Body Text: In a downtown building, several young boys place arrows carefully into bows, line up their targets and take aim. These aren't trained professionals on a mission, but rather Boy Scouts at one of their weekly activities. It has been over 55 years since the Chinese government asked the Boy Scouts and Cub Scouts movement to leave Shanghai at the start of World War II, and 10 years since they were granted permission to return in February 1997. On Feb. 10, to celebrate their 10 years back in China and, coincidentally, the 100-year Worldwide Boy Scout Anniversary, scouts from troops across Shanghai will converge for a celebratory dinner.
Scouting began in the early 1900s to expose children to knowledge that they don't usually learn in an academic environment. It is practiced in many countries by both boys and girls.
Shanghai has a number of scout groups in Puxi and Pudong that meet during the school year. The troops welcome foreign passport holders between the ages of 11 and 17 years old who have either earned their Arrow of Light (Cub Scouting award) or have completed the fifth grade. Typical meets involve badge skills or sports such as, as we saw during our visit, archery. Registration with the American Scout Association costs US$12, plus ¥400 for a year-long membership. "No special abilities or skills are needed to join, just a willingness to get involved and to take responsibility for yourself," says Scout Leader for Puxi-based Scout Troop 12, David Poppell. Scouts often embark on trips to nearby provinces such as camping at Ningbo's Radar Mountain (Zhejiang), bike rides around Dianshan Lake and mountain hikes up Huangzhou Red Mountain (Zhejiang). New subjects are learned with each adventure, such as Environmental Science, Wilderness Survival, Lifesaving and Emergency Preparedness.
As the scouts fire their arrows at the Wednesday meet up, it's clear from their smiles that Scouting is also about fun. "Camping is the best bit," says 11-year-old Jacob Zollinger, a sentiment echoed by 10-year-old Australian Samuel Dunn. "I joined Scouts because my friends are here," adds 13-year-old Andrew Qiu, "we camp together and learn techniques useful for later on."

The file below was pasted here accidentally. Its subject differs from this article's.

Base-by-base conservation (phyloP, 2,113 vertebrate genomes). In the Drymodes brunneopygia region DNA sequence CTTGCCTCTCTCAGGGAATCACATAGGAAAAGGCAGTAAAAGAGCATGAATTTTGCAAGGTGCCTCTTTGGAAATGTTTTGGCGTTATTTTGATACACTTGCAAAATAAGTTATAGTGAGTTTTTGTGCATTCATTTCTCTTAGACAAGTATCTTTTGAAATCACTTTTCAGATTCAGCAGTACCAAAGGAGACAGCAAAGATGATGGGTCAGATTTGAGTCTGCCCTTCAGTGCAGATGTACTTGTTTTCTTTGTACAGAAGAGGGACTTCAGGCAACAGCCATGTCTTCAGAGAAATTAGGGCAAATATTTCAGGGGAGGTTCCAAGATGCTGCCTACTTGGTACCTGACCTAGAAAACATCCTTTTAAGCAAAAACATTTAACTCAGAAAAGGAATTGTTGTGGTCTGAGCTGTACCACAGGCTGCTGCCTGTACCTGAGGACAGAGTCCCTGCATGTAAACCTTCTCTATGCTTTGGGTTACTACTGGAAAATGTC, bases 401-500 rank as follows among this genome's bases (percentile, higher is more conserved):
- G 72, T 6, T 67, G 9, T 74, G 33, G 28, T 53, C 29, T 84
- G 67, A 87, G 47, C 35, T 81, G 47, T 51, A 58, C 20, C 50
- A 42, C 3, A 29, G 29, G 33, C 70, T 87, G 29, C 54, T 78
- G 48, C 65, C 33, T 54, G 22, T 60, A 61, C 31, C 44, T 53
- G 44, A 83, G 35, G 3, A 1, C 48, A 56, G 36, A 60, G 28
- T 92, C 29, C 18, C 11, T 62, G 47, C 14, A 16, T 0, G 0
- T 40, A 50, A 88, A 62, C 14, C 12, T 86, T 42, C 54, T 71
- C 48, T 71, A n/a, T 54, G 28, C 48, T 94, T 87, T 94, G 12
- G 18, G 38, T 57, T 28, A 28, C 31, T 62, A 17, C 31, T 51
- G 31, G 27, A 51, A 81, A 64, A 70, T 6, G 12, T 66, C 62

Unfortunately, the movement is not currently open to Chinese Nationals, though, in the past, Chinese students have unofficially attended Scout meets with the support of their parents.
David Poppell attributes
Scouting's popularity in Shanghai to the fact that "boys are able to learn and do things that they might not normally be exposed to." Cub Master for the Pudong Cub Scout Pack 969, David Plekenpol, adds that it is a "large volunteer organization constantly changing and improving." In Shanghai, expat families come and go all the time, so leaders change frequently, bringing fresh ideas and different traditions with them. Poppell recounts the tale of one American leader who always performed an unusual salute at the end of meets. That leader has since left Shanghai, but the salute was adopted as the organization's own.
Poppell estimates that 80 percent of Shanghai's leaders are former Scouts who believe in the valuable skills learned. Other leaders are new to Scouting. Poppell, never a Scout himself, says he got involved in the movement because his son asked him to. Indeed, the Scouting system offers networking opportunities for dads too. "I've made friends with both the older and younger guys," says Poppell. As the big day approaches and Scouts in Shanghai prepare for their 10-year anniversary, let's hope they hit a bulls-eye.
Shanghai Scouting Numbers
1914 – the year the British "Cathedral School" obtained a Warrant from the Boy Scouts Association in London and became the first Group of Shanghai Baden-Powell Scouts.
1997 – the year Shanghai started its first Scout troop in Puxi. Now there are two Boy Scout troops and two Cub Scout troops.
5 – the number of countries where Scouting, does not exist or is not allowed. These are: Andorra, Cuba, Democratic People's Republic of Korea, Lao People's Democratic Republic and Myanmar.
155 – the number of countries with internationally recognized National Scout Organizations. China has some unofficial groups but they have yet to be approved.
2004 – the year the all-China jamboree, with troops from Hong Kong and Beijing in attendance, took place for the first time in 60 years.
969 – The Pudong Scout Master Troop that boasts over 150 members.
Over 100 – Number of members of Shanghai Girl Scouts.
4th Place – Placement on the all-time best sellers list of the book Scouting for Boys, which all Boys and Cub Scouts refer to, just behind the Bible, the Koran and Mao-Tse-Tung's Little Red Book.
More than 28 million – the number of Scouts, youth and adults, boys and girls in 216 countries and territories around the world.
For more information on Scouting, visit www.shanghaiscouts.org or contact: Scout Master Troop 969 - Lionel Champanhet at email@example.com Scout Master Troop 12 - Dave D. Poppell at firstname.lastname@example.org Cub Master Pack 88 - Sean Stelzer at email@example.com Cub Master Pack 969 - Dave Plekenpol at firstname.lastname@example.org. Girl Scouts and Juniors - Marie Nesheim at email@example.com Brownies/Daisies - Joan Stelzer at firstname.lastname@example.org